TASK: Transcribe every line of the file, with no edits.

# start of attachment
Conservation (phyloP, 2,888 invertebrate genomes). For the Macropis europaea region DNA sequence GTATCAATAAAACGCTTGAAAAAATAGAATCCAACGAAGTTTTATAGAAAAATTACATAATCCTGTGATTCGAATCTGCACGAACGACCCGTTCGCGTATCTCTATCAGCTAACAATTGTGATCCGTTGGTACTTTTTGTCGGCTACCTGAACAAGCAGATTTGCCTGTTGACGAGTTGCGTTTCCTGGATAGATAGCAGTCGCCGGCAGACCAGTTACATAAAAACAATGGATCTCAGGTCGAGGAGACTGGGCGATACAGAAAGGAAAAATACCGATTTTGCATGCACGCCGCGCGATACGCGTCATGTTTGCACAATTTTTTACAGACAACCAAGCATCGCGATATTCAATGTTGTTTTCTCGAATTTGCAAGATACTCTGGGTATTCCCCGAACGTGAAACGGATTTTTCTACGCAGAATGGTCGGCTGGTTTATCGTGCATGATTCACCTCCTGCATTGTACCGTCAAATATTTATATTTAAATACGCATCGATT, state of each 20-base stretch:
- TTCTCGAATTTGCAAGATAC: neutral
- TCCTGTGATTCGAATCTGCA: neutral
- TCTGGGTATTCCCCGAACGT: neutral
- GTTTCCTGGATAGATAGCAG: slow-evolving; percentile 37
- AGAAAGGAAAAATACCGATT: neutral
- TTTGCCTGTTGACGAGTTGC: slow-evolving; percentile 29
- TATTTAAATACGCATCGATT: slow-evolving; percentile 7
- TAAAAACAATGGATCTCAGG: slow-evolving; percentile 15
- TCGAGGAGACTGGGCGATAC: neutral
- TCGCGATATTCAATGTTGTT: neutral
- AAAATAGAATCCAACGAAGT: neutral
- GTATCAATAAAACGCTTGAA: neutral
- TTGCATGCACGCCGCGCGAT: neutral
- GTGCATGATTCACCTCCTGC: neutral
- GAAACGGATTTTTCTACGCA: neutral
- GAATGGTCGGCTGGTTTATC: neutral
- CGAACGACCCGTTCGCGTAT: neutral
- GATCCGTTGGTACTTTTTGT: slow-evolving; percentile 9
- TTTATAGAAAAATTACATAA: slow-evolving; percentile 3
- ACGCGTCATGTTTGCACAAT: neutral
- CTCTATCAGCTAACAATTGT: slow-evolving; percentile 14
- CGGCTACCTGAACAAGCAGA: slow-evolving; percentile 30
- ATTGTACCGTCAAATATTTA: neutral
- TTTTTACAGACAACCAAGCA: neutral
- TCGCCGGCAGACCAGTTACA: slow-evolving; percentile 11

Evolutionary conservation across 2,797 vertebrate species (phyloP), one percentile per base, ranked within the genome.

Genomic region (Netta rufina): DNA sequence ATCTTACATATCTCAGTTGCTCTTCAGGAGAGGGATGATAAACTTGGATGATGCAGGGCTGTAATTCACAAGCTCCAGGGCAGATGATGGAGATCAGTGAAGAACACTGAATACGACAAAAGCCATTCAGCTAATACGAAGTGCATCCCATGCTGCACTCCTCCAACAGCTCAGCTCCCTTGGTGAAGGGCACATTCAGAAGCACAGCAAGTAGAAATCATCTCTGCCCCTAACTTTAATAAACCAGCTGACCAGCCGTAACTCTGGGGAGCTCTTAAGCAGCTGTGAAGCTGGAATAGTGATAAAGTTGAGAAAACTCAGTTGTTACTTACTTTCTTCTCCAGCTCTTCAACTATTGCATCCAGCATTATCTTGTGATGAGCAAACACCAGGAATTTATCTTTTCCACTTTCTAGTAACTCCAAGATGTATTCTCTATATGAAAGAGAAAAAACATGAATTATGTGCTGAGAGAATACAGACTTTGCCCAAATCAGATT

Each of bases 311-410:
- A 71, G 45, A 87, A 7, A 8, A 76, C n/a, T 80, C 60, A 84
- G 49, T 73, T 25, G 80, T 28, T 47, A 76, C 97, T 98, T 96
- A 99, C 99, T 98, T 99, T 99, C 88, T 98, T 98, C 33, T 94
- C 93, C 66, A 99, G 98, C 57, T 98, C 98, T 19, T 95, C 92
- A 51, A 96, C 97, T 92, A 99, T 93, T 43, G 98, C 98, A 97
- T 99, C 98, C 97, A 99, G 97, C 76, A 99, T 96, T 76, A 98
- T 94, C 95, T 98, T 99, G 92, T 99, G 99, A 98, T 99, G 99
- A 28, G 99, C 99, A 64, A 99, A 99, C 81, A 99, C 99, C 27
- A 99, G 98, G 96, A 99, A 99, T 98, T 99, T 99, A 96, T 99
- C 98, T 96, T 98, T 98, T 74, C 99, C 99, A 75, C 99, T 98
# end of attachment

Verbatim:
Conservation (phyloP, 2,888 invertebrate genomes). For the Macropis europaea region DNA sequence GTATCAATAAAACGCTTGAAAAAATAGAATCCAACGAAGTTTTATAGAAAAATTACATAATCCTGTGATTCGAATCTGCACGAACGACCCGTTCGCGTATCTCTATCAGCTAACAATTGTGATCCGTTGGTACTTTTTGTCGGCTACCTGAACAAGCAGATTTGCCTGTTGACGAGTTGCGTTTCCTGGATAGATAGCAGTCGCCGGCAGACCAGTTACATAAAAACAATGGATCTCAGGTCGAGGAGACTGGGCGATACAGAAAGGAAAAATACCGATTTTGCATGCACGCCGCGCGATACGCGTCATGTTTGCACAATTTTTTACAGACAACCAAGCATCGCGATATTCAATGTTGTTTTCTCGAATTTGCAAGATACTCTGGGTATTCCCCGAACGTGAAACGGATTTTTCTACGCAGAATGGTCGGCTGGTTTATCGTGCATGATTCACCTCCTGCATTGTACCGTCAAATATTTATATTTAAATACGCATCGATT, state of each 20-base stretch:
- TTCTCGAATTTGCAAGATAC: neutral
- TCCTGTGATTCGAATCTGCA: neutral
- TCTGGGTATTCCCCGAACGT: neutral
- GTTTCCTGGATAGATAGCAG: slow-evolving; percentile 37
- AGAAAGGAAAAATACCGATT: neutral
- TTTGCCTGTTGACGAGTTGC: slow-evolving; percentile 29
- TATTTAAATACGCATCGATT: slow-evolving; percentile 7
- TAAAAACAATGGATCTCAGG: slow-evolving; percentile 15
- TCGAGGAGACTGGGCGATAC: neutral
- TCGCGATATTCAATGTTGTT: neutral
- AAAATAGAATCCAACGAAGT: neutral
- GTATCAATAAAACGCTTGAA: neutral
- TTGCATGCACGCCGCGCGAT: neutral
- GTGCATGATTCACCTCCTGC: neutral
- GAAACGGATTTTTCTACGCA: neutral
- GAATGGTCGGCTGGTTTATC: neutral
- CGAACGACCCGTTCGCGTAT: neutral
- GATCCGTTGGTACTTTTTGT: slow-evolving; percentile 9
- TTTATAGAAAAATTACATAA: slow-evolving; percentile 3
- ACGCGTCATGTTTGCACAAT: neutral
- CTCTATCAGCTAACAATTGT: slow-evolving; percentile 14
- CGGCTACCTGAACAAGCAGA: slow-evolving; percentile 30
- ATTGTACCGTCAAATATTTA: neutral
- TTTTTACAGACAACCAAGCA: neutral
- TCGCCGGCAGACCAGTTACA: slow-evolving; percentile 11

Evolutionary conservation across 2,797 vertebrate species (phyloP), one percentile per base, ranked within the genome.

Genomic region (Netta rufina): DNA sequence ATCTTACATATCTCAGTTGCTCTTCAGGAGAGGGATGATAAACTTGGATGATGCAGGGCTGTAATTCACAAGCTCCAGGGCAGATGATGGAGATCAGTGAAGAACACTGAATACGACAAAAGCCATTCAGCTAATACGAAGTGCATCCCATGCTGCACTCCTCCAACAGCTCAGCTCCCTTGGTGAAGGGCACATTCAGAAGCACAGCAAGTAGAAATCATCTCTGCCCCTAACTTTAATAAACCAGCTGACCAGCCGTAACTCTGGGGAGCTCTTAAGCAGCTGTGAAGCTGGAATAGTGATAAAGTTGAGAAAACTCAGTTGTTACTTACTTTCTTCTCCAGCTCTTCAACTATTGCATCCAGCATTATCTTGTGATGAGCAAACACCAGGAATTTATCTTTTCCACTTTCTAGTAACTCCAAGATGTATTCTCTATATGAAAGAGAAAAAACATGAATTATGTGCTGAGAGAATACAGACTTTGCCCAAATCAGATT

Each of bases 311-410:
- A 71, G 45, A 87, A 7, A 8, A 76, C n/a, T 80, C 60, A 84
- G 49, T 73, T 25, G 80, T 28, T 47, A 76, C 97, T 98, T 96
- A 99, C 99, T 98, T 99, T 99, C 88, T 98, T 98, C 33, T 94
- C 93, C 66, A 99, G 98, C 57, T 98, C 98, T 19, T 95, C 92
- A 51, A 96, C 97, T 92, A 99, T 93, T 43, G 98, C 98, A 97
- T 99, C 98, C 97, A 99, G 97, C 76, A 99, T 96, T 76, A 98
- T 94, C 95, T 98, T 99, G 92, T 99, G 99, A 98, T 99, G 99
- A 28, G 99, C 99, A 64, A 99, A 99, C 81, A 99, C 99, C 27
- A 99, G 98, G 96, A 99, A 99, T 98, T 99, T 99, A 96, T 99
- C 98, T 96, T 98, T 98, T 74, C 99, C 99, A 75, C 99, T 98